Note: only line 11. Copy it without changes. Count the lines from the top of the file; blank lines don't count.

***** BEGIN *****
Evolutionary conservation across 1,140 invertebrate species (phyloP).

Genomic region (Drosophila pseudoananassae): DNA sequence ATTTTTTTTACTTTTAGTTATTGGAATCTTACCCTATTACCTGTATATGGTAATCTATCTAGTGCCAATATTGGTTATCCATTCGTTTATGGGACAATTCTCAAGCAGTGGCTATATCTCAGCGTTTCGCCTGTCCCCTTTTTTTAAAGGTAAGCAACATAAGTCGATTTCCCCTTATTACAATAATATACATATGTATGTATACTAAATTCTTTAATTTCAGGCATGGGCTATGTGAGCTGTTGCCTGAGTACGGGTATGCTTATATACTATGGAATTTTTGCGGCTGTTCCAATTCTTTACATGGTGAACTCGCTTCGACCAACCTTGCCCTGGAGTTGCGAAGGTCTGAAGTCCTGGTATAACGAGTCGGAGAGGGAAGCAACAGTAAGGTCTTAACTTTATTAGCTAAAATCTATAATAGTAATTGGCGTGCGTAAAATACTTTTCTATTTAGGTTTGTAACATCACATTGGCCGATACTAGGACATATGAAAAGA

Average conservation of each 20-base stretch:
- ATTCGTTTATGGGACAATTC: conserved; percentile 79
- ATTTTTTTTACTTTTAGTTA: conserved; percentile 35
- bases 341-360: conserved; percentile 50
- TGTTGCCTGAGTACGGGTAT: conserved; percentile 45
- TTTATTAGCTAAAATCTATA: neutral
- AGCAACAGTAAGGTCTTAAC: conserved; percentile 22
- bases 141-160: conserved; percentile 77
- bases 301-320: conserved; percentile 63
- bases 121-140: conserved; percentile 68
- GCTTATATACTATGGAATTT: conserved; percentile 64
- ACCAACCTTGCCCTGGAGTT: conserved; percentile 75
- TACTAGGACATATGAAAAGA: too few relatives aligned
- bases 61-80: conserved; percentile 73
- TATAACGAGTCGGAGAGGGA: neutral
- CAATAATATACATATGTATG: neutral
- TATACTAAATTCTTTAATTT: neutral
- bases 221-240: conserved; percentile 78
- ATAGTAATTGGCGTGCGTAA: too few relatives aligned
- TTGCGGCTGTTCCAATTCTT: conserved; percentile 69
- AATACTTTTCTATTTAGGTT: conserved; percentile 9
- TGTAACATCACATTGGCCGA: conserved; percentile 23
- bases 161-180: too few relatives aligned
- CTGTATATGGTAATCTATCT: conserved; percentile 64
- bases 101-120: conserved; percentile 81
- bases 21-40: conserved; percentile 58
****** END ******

- bases 301-320: conserved; percentile 63